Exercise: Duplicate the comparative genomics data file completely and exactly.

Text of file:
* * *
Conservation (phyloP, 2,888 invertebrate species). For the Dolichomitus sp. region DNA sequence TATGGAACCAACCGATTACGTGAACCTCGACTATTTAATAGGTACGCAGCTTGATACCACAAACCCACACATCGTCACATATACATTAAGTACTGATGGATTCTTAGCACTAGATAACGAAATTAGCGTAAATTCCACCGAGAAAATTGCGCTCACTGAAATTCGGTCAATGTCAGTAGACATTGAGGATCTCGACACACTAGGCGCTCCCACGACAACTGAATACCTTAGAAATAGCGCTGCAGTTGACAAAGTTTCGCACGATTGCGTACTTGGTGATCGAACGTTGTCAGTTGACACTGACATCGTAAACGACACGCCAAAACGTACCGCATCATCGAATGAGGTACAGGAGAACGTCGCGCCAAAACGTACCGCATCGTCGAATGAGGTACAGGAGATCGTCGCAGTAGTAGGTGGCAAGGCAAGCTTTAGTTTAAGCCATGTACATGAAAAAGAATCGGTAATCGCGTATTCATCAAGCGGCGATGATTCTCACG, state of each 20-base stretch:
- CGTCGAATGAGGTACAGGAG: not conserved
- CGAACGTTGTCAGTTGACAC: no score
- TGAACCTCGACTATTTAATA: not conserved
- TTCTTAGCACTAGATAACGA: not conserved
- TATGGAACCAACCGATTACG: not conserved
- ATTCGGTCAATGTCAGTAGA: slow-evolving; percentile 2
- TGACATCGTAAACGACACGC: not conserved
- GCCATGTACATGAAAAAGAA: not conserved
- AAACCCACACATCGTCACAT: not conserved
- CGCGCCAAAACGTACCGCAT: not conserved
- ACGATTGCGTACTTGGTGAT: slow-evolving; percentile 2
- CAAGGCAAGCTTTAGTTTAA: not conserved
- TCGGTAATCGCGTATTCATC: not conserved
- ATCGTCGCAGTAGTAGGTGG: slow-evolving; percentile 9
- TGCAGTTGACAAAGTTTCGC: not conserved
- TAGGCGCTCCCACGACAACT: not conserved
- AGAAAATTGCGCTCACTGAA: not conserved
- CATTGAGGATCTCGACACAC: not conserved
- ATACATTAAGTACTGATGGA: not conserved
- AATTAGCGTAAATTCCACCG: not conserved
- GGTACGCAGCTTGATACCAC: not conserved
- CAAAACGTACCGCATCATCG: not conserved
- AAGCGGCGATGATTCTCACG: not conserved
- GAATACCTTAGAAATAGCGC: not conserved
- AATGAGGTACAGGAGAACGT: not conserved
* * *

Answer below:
Conservation (phyloP, 2,888 invertebrate species). For the Dolichomitus sp. region DNA sequence TATGGAACCAACCGATTACGTGAACCTCGACTATTTAATAGGTACGCAGCTTGATACCACAAACCCACACATCGTCACATATACATTAAGTACTGATGGATTCTTAGCACTAGATAACGAAATTAGCGTAAATTCCACCGAGAAAATTGCGCTCACTGAAATTCGGTCAATGTCAGTAGACATTGAGGATCTCGACACACTAGGCGCTCCCACGACAACTGAATACCTTAGAAATAGCGCTGCAGTTGACAAAGTTTCGCACGATTGCGTACTTGGTGATCGAACGTTGTCAGTTGACACTGACATCGTAAACGACACGCCAAAACGTACCGCATCATCGAATGAGGTACAGGAGAACGTCGCGCCAAAACGTACCGCATCGTCGAATGAGGTACAGGAGATCGTCGCAGTAGTAGGTGGCAAGGCAAGCTTTAGTTTAAGCCATGTACATGAAAAAGAATCGGTAATCGCGTATTCATCAAGCGGCGATGATTCTCACG, state of each 20-base stretch:
- CGTCGAATGAGGTACAGGAG: not conserved
- CGAACGTTGTCAGTTGACAC: no score
- TGAACCTCGACTATTTAATA: not conserved
- TTCTTAGCACTAGATAACGA: not conserved
- TATGGAACCAACCGATTACG: not conserved
- ATTCGGTCAATGTCAGTAGA: slow-evolving; percentile 2
- TGACATCGTAAACGACACGC: not conserved
- GCCATGTACATGAAAAAGAA: not conserved
- AAACCCACACATCGTCACAT: not conserved
- CGCGCCAAAACGTACCGCAT: not conserved
- ACGATTGCGTACTTGGTGAT: slow-evolving; percentile 2
- CAAGGCAAGCTTTAGTTTAA: not conserved
- TCGGTAATCGCGTATTCATC: not conserved
- ATCGTCGCAGTAGTAGGTGG: slow-evolving; percentile 9
- TGCAGTTGACAAAGTTTCGC: not conserved
- TAGGCGCTCCCACGACAACT: not conserved
- AGAAAATTGCGCTCACTGAA: not conserved
- CATTGAGGATCTCGACACAC: not conserved
- ATACATTAAGTACTGATGGA: not conserved
- AATTAGCGTAAATTCCACCG: not conserved
- GGTACGCAGCTTGATACCAC: not conserved
- CAAAACGTACCGCATCATCG: not conserved
- AAGCGGCGATGATTCTCACG: not conserved
- GAATACCTTAGAAATAGCGC: not conserved
- AATGAGGTACAGGAGAACGT: not conserved